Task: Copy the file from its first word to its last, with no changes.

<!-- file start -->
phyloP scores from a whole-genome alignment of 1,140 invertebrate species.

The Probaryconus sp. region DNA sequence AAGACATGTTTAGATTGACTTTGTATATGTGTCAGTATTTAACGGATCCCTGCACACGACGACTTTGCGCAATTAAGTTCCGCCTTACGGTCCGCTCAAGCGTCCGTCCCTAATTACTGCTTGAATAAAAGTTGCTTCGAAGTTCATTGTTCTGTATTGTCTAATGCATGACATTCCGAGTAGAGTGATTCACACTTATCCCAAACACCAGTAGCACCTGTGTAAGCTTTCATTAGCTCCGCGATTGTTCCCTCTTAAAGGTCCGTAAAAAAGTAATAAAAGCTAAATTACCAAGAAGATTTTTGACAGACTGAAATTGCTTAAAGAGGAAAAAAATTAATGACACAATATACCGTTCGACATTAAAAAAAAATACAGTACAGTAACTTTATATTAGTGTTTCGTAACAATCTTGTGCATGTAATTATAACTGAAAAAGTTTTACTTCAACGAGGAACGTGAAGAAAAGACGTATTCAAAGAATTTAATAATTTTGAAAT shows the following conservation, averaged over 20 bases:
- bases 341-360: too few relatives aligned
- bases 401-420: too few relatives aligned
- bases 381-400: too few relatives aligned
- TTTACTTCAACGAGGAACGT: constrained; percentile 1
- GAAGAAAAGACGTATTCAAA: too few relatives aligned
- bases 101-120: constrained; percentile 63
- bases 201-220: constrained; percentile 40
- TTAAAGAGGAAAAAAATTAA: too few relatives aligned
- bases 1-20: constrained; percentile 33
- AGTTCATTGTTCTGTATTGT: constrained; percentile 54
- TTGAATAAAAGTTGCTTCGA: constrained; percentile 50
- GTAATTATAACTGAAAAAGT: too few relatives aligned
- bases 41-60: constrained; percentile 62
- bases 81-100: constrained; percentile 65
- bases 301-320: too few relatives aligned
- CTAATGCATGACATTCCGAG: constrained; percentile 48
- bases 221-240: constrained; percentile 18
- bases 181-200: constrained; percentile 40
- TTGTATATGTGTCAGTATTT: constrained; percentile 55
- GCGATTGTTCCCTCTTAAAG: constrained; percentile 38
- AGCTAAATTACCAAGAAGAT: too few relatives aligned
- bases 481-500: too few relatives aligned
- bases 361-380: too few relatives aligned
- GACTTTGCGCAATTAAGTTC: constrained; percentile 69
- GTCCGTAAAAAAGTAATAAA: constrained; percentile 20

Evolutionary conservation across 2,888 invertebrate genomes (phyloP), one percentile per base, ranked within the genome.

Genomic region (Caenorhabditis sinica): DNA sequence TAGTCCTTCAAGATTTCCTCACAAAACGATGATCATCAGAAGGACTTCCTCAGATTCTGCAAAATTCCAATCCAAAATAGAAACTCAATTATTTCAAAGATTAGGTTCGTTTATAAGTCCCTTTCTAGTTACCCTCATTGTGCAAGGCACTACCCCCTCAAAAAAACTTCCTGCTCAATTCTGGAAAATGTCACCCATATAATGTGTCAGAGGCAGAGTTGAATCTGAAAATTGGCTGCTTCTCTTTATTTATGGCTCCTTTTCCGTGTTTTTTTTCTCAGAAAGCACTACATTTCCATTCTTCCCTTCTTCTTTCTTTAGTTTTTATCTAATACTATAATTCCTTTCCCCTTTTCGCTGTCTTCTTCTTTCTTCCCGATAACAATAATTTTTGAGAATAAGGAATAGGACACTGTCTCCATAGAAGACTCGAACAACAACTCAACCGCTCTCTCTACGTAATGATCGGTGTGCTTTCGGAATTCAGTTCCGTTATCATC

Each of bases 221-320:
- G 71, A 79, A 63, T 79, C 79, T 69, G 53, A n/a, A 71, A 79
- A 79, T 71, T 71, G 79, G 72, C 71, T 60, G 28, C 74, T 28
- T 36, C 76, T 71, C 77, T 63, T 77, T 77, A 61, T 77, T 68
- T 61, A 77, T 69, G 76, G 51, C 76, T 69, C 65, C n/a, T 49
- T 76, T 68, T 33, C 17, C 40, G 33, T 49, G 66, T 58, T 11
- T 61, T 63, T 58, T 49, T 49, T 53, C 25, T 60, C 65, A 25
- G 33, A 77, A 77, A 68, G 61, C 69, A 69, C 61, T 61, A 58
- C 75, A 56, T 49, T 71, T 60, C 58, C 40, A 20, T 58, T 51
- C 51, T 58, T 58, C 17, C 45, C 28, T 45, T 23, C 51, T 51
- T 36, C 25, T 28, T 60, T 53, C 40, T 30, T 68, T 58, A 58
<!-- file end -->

phyloP scores from a whole-genome alignment of 1,140 invertebrate species.

The Probaryconus sp. region DNA sequence AAGACATGTTTAGATTGACTTTGTATATGTGTCAGTATTTAACGGATCCCTGCACACGACGACTTTGCGCAATTAAGTTCCGCCTTACGGTCCGCTCAAGCGTCCGTCCCTAATTACTGCTTGAATAAAAGTTGCTTCGAAGTTCATTGTTCTGTATTGTCTAATGCATGACATTCCGAGTAGAGTGATTCACACTTATCCCAAACACCAGTAGCACCTGTGTAAGCTTTCATTAGCTCCGCGATTGTTCCCTCTTAAAGGTCCGTAAAAAAGTAATAAAAGCTAAATTACCAAGAAGATTTTTGACAGACTGAAATTGCTTAAAGAGGAAAAAAATTAATGACACAATATACCGTTCGACATTAAAAAAAAATACAGTACAGTAACTTTATATTAGTGTTTCGTAACAATCTTGTGCATGTAATTATAACTGAAAAAGTTTTACTTCAACGAGGAACGTGAAGAAAAGACGTATTCAAAGAATTTAATAATTTTGAAAT shows the following conservation, averaged over 20 bases:
- bases 341-360: too few relatives aligned
- bases 401-420: too few relatives aligned
- bases 381-400: too few relatives aligned
- TTTACTTCAACGAGGAACGT: constrained; percentile 1
- GAAGAAAAGACGTATTCAAA: too few relatives aligned
- bases 101-120: constrained; percentile 63
- bases 201-220: constrained; percentile 40
- TTAAAGAGGAAAAAAATTAA: too few relatives aligned
- bases 1-20: constrained; percentile 33
- AGTTCATTGTTCTGTATTGT: constrained; percentile 54
- TTGAATAAAAGTTGCTTCGA: constrained; percentile 50
- GTAATTATAACTGAAAAAGT: too few relatives aligned
- bases 41-60: constrained; percentile 62
- bases 81-100: constrained; percentile 65
- bases 301-320: too few relatives aligned
- CTAATGCATGACATTCCGAG: constrained; percentile 48
- bases 221-240: constrained; percentile 18
- bases 181-200: constrained; percentile 40
- TTGTATATGTGTCAGTATTT: constrained; percentile 55
- GCGATTGTTCCCTCTTAAAG: constrained; percentile 38
- AGCTAAATTACCAAGAAGAT: too few relatives aligned
- bases 481-500: too few relatives aligned
- bases 361-380: too few relatives aligned
- GACTTTGCGCAATTAAGTTC: constrained; percentile 69
- GTCCGTAAAAAAGTAATAAA: constrained; percentile 20

Evolutionary conservation across 2,888 invertebrate genomes (phyloP), one percentile per base, ranked within the genome.

Genomic region (Caenorhabditis sinica): DNA sequence TAGTCCTTCAAGATTTCCTCACAAAACGATGATCATCAGAAGGACTTCCTCAGATTCTGCAAAATTCCAATCCAAAATAGAAACTCAATTATTTCAAAGATTAGGTTCGTTTATAAGTCCCTTTCTAGTTACCCTCATTGTGCAAGGCACTACCCCCTCAAAAAAACTTCCTGCTCAATTCTGGAAAATGTCACCCATATAATGTGTCAGAGGCAGAGTTGAATCTGAAAATTGGCTGCTTCTCTTTATTTATGGCTCCTTTTCCGTGTTTTTTTTCTCAGAAAGCACTACATTTCCATTCTTCCCTTCTTCTTTCTTTAGTTTTTATCTAATACTATAATTCCTTTCCCCTTTTCGCTGTCTTCTTCTTTCTTCCCGATAACAATAATTTTTGAGAATAAGGAATAGGACACTGTCTCCATAGAAGACTCGAACAACAACTCAACCGCTCTCTCTACGTAATGATCGGTGTGCTTTCGGAATTCAGTTCCGTTATCATC

Each of bases 221-320:
- G 71, A 79, A 63, T 79, C 79, T 69, G 53, A n/a, A 71, A 79
- A 79, T 71, T 71, G 79, G 72, C 71, T 60, G 28, C 74, T 28
- T 36, C 76, T 71, C 77, T 63, T 77, T 77, A 61, T 77, T 68
- T 61, A 77, T 69, G 76, G 51, C 76, T 69, C 65, C n/a, T 49
- T 76, T 68, T 33, C 17, C 40, G 33, T 49, G 66, T 58, T 11
- T 61, T 63, T 58, T 49, T 49, T 53, C 25, T 60, C 65, A 25
- G 33, A 77, A 77, A 68, G 61, C 69, A 69, C 61, T 61, A 58
- C 75, A 56, T 49, T 71, T 60, C 58, C 40, A 20, T 58, T 51
- C 51, T 58, T 58, C 17, C 45, C 28, T 45, T 23, C 51, T 51
- T 36, C 25, T 28, T 60, T 53, C 40, T 30, T 68, T 58, A 58